Traveling With MG for the First Time
Going on road trips is one of my passions.
I love it because it is better for the environment than flying, and traveling in a car allows for a healthy mix of adventure and never knowing what you might come upon. Life is short, but road trips were how I intended to hit all my bucket list locations.
It never crossed my mind that I might become disabled, and that my driving tour of Northern California more than a year ago would be the last time I would travel before my myasthenia gravis (MG) diagnosis.
I’ve always been a planner. Organization and preparation have kept me from being frazzled and anxious. Before MG, I enjoyed planning for trips because it was like already being there — and I savored that.
Now, planning for a road trip doesn’t hold the same excitement for me that it used to.
My trip-planning has changed
I have a trip coming up soon, a graduation present from my grandfather that had to be postponed because of COVID-19 and surgery to remove my thymus gland. He, my mom, and I are now vaccinated, and my sternum has healed, so we are taking a trip to the Black Hills in South Dakota, where COVID-19 numbers remain low, and we plan to stop at several spots and do some outdoor painting.
However, I have found myself procrastinating ahead of this trip. I’m putting off booking rentals when in the past I’d have had everything outlined in detail months in advance. Now, rather than researching festivals and events to enjoy, I am mapping out all of the hospitals because we will be in an isolated region that might not have reliable cellphone service. There is no way to predict an MG crisis, so planning my first trip with my disease has been intimidating and not so fun.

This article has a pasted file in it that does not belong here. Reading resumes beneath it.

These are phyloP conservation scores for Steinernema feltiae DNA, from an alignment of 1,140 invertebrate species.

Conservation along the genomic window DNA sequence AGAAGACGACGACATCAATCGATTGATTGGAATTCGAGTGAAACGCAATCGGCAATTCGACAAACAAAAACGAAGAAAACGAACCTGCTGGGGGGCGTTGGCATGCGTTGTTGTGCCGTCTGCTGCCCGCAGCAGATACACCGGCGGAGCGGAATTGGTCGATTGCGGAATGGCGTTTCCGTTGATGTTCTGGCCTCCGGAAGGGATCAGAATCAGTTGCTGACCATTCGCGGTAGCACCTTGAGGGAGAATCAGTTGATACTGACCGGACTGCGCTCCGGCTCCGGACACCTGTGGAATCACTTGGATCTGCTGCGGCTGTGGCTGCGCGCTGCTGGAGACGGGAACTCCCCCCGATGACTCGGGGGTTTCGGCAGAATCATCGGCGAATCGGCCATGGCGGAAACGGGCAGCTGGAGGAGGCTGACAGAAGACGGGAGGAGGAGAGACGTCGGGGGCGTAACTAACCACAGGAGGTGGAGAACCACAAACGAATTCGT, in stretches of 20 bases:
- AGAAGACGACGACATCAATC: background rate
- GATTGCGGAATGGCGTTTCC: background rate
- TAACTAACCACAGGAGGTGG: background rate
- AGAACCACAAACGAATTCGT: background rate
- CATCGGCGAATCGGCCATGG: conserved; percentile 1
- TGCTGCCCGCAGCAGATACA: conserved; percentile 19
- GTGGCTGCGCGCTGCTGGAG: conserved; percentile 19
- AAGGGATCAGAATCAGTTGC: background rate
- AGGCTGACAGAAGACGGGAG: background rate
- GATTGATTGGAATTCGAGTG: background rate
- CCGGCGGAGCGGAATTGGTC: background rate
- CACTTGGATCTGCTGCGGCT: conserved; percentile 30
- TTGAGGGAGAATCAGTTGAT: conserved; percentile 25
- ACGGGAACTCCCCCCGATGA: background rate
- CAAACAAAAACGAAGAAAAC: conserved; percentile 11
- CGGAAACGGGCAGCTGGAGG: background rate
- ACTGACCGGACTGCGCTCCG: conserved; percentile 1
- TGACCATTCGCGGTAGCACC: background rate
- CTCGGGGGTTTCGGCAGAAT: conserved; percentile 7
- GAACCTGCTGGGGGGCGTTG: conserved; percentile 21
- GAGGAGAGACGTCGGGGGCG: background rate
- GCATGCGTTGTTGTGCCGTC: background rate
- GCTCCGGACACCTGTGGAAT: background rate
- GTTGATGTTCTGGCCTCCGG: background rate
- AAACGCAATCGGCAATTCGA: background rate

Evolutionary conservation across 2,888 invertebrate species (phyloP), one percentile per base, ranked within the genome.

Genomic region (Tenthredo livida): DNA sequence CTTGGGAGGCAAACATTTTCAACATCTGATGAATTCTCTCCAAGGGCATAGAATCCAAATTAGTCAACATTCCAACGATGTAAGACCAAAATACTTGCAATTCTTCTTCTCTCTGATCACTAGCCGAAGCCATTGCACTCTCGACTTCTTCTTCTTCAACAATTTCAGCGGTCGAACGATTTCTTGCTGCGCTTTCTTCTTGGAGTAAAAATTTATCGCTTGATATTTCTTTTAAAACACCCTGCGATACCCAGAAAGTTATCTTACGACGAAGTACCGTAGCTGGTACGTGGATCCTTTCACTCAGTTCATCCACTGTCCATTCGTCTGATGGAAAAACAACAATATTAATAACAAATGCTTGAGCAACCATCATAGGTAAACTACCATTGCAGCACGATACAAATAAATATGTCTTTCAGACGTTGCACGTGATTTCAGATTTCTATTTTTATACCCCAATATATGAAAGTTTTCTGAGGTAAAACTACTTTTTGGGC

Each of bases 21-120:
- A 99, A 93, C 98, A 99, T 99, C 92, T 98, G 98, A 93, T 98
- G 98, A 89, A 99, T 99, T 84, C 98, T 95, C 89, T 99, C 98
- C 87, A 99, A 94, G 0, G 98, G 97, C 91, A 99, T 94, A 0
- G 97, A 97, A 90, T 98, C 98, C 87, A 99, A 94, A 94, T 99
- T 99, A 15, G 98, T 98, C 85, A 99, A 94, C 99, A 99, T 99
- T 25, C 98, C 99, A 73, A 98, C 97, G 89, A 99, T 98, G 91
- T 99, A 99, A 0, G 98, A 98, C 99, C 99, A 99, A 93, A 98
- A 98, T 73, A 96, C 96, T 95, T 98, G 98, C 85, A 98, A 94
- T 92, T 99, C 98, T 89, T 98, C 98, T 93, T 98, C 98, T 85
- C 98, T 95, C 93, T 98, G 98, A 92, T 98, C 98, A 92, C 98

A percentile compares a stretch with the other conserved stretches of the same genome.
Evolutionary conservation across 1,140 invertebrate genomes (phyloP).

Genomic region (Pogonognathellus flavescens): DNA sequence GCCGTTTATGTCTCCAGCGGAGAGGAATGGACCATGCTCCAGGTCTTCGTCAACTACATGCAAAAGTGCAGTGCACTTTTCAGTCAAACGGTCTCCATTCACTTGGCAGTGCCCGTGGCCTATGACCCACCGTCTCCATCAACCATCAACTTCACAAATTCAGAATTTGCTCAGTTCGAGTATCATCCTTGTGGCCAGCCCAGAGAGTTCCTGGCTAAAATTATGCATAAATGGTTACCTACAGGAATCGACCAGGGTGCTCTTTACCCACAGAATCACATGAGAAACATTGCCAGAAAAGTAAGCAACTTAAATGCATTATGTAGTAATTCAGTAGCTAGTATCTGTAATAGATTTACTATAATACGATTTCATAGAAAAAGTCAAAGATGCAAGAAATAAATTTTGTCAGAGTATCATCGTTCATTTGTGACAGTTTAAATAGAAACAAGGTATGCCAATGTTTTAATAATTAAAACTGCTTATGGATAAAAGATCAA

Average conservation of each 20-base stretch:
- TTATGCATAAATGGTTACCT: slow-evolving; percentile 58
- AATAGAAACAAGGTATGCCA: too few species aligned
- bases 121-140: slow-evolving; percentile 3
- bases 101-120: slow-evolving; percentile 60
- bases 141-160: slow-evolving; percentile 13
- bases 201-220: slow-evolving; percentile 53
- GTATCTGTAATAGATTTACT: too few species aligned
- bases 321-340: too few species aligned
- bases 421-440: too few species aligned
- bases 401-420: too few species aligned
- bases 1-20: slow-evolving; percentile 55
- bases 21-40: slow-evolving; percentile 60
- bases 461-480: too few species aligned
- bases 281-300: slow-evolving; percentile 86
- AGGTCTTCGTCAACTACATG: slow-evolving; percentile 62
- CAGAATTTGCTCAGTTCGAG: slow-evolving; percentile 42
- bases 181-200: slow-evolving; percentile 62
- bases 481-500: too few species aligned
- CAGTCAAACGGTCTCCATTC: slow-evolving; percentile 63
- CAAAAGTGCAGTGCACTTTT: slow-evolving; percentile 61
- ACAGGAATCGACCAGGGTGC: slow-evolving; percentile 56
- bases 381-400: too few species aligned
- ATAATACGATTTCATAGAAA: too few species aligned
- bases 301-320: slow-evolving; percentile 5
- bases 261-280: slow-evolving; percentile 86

Not only has planning the trip been unnerving, but the thought of traveling with MG is making me anxious and worried about the risks. Even though we booked the trip when there won’t be a lot of tourists, I still fear that I will fall ill, or that I’ll be too fearful to enjoy myself.
A snowflake who’s afraid of the cold
Traveling in the off-season also means colder temperatures. It might even snow while we’re there, and I’m nervous about how I will react. I haven’t left Florida since my diagnosis. When I go from a temperature of 90 to 70, I shiver and get goosebumps. MG affects everybody differently, which is why it’s been called the “snowflake” disease, but I don’t expect to travel in the cold very well.
Packing for the trip makes me worry about moving and traveling with luggage, and washing clothes and trying to think about things to bring that I might need has been exhausting. MG never fails to remind me how everything will be different now.
To remain excited about my road trip, I’m trying not to focus too much on keeping to the itinerary. Instead, I want to just remember that this will be a fantastic opportunity to make memories with my mom and dad as we share our mutual love for on-site landscape painting.
That’s the plan.
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